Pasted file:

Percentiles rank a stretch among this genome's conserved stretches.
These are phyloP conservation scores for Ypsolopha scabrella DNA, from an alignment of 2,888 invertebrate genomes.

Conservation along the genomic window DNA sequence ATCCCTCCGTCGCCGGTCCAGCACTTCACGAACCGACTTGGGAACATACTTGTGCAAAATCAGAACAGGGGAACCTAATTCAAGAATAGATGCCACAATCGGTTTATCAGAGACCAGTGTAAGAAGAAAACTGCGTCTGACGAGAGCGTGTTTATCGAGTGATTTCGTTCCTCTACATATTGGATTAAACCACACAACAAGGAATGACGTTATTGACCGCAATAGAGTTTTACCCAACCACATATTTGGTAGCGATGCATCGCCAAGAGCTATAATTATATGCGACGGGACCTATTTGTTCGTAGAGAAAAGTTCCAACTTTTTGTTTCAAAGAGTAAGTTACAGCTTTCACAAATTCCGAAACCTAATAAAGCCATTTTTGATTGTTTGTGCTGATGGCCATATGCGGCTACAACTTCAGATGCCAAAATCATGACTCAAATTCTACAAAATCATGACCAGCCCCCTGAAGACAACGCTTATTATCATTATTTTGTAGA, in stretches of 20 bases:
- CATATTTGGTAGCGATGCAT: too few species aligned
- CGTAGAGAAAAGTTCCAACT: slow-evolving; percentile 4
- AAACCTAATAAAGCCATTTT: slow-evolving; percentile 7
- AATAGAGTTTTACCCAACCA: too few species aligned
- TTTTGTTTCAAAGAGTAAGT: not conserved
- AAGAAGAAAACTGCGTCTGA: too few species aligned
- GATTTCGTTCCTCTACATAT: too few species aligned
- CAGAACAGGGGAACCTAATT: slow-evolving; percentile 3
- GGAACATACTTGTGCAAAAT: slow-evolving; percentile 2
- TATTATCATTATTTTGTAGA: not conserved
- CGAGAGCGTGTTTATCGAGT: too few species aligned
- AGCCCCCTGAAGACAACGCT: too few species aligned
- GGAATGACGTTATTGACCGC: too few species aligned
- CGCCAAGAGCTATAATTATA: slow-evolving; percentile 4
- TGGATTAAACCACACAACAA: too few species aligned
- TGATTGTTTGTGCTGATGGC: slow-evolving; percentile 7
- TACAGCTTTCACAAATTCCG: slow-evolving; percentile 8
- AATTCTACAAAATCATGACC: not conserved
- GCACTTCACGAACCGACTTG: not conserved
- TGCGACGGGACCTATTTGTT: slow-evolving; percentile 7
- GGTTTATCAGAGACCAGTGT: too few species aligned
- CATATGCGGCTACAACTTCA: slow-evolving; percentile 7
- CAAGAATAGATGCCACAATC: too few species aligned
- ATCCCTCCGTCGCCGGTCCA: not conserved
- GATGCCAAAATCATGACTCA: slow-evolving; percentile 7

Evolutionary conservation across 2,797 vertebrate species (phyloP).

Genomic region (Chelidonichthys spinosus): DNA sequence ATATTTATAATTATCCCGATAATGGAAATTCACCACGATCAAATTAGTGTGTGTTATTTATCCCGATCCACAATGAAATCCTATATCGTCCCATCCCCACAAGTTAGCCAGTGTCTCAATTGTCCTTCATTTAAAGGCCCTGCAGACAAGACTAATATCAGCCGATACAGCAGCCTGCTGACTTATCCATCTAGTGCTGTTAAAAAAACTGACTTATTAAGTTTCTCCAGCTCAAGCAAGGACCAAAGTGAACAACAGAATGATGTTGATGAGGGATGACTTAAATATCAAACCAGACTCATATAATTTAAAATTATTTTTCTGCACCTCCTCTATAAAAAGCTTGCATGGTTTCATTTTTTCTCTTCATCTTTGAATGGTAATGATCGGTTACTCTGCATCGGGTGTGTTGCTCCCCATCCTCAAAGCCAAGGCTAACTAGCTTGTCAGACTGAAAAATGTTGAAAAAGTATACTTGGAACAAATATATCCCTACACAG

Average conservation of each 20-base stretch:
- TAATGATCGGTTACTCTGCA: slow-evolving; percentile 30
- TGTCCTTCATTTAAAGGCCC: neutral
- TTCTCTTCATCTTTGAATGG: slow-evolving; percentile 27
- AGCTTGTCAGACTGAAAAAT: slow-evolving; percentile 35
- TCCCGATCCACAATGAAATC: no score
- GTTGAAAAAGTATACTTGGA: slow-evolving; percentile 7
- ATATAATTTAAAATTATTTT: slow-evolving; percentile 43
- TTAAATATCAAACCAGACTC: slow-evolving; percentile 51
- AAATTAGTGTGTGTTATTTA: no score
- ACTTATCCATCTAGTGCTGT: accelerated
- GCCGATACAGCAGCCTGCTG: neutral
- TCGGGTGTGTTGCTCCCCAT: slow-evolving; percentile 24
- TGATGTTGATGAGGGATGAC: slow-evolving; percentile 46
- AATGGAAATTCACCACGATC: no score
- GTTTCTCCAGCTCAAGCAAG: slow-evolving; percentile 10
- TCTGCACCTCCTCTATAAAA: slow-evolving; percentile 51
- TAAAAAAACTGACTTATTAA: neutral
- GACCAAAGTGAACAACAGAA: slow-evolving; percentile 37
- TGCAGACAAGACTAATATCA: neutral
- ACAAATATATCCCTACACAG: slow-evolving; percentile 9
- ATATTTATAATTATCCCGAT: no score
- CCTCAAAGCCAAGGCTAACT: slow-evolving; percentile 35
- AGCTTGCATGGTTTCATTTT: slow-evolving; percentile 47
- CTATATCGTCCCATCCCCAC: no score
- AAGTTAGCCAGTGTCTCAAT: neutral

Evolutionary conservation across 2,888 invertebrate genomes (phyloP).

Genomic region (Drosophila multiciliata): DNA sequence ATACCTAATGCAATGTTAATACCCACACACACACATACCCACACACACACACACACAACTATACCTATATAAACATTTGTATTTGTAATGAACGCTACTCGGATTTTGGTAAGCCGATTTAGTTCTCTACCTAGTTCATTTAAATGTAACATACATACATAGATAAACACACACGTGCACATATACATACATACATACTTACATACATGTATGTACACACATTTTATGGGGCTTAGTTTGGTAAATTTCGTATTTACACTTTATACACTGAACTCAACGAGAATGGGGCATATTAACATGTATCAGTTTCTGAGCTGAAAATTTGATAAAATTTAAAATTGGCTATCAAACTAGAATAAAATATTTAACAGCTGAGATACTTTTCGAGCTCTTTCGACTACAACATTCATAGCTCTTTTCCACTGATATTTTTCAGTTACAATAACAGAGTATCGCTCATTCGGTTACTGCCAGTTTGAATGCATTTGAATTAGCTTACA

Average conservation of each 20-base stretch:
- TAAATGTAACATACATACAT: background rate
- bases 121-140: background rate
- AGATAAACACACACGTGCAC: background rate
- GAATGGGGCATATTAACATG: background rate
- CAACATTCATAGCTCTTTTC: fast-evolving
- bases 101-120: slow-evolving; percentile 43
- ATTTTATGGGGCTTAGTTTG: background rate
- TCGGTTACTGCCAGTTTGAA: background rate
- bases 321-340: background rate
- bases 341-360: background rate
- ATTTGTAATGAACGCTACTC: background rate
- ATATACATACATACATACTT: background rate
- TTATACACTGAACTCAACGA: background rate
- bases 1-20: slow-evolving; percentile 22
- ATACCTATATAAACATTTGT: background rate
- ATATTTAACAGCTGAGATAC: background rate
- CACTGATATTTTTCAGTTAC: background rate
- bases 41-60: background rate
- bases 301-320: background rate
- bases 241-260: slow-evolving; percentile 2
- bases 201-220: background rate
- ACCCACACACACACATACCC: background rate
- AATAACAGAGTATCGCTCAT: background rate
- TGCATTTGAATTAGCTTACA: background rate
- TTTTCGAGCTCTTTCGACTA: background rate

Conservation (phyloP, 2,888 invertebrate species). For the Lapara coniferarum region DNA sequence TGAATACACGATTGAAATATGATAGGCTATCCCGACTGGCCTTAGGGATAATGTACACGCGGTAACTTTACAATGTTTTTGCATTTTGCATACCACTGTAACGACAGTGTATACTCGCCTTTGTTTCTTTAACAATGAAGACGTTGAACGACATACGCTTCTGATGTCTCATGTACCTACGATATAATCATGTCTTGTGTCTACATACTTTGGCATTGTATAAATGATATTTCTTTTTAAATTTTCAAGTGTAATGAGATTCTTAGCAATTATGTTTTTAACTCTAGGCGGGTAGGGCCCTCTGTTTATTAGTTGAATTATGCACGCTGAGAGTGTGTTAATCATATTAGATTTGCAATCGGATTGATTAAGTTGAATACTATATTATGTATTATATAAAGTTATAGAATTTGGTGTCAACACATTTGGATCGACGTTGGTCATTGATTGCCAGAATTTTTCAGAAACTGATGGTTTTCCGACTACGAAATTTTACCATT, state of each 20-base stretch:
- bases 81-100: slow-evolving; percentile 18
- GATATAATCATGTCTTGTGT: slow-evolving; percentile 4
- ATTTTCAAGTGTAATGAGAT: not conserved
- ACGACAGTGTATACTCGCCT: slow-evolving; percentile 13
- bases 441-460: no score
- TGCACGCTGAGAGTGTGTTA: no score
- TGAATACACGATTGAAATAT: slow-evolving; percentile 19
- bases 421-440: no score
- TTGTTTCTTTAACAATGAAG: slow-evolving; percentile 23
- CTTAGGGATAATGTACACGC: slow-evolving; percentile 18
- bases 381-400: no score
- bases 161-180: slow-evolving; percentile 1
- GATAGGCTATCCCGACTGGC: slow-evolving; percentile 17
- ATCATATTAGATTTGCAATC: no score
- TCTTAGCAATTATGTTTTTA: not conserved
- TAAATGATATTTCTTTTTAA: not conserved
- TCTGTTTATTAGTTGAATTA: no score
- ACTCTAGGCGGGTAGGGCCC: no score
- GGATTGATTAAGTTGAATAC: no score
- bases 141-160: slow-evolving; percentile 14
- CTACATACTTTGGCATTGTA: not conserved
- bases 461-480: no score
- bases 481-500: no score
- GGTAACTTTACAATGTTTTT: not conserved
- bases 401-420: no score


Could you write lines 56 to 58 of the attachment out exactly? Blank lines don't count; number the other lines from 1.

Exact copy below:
- AAGTTAGCCAGTGTCTCAAT: neutral

Evolutionary conservation across 2,888 invertebrate genomes (phyloP).

Genomic region (Drosophila multiciliata): DNA sequence ATACCTAATGCAATGTTAATACCCACACACACACATACCCACACACACACACACACAACTATACCTATATAAACATTTGTATTTGTAATGAACGCTACTCGGATTTTGGTAAGCCGATTTAGTTCTCTACCTAGTTCATTTAAATGTAACATACATACATAGATAAACACACACGTGCACATATACATACATACATACTTACATACATGTATGTACACACATTTTATGGGGCTTAGTTTGGTAAATTTCGTATTTACACTTTATACACTGAACTCAACGAGAATGGGGCATATTAACATGTATCAGTTTCTGAGCTGAAAATTTGATAAAATTTAAAATTGGCTATCAAACTAGAATAAAATATTTAACAGCTGAGATACTTTTCGAGCTCTTTCGACTACAACATTCATAGCTCTTTTCCACTGATATTTTTCAGTTACAATAACAGAGTATCGCTCATTCGGTTACTGCCAGTTTGAATGCATTTGAATTAGCTTACA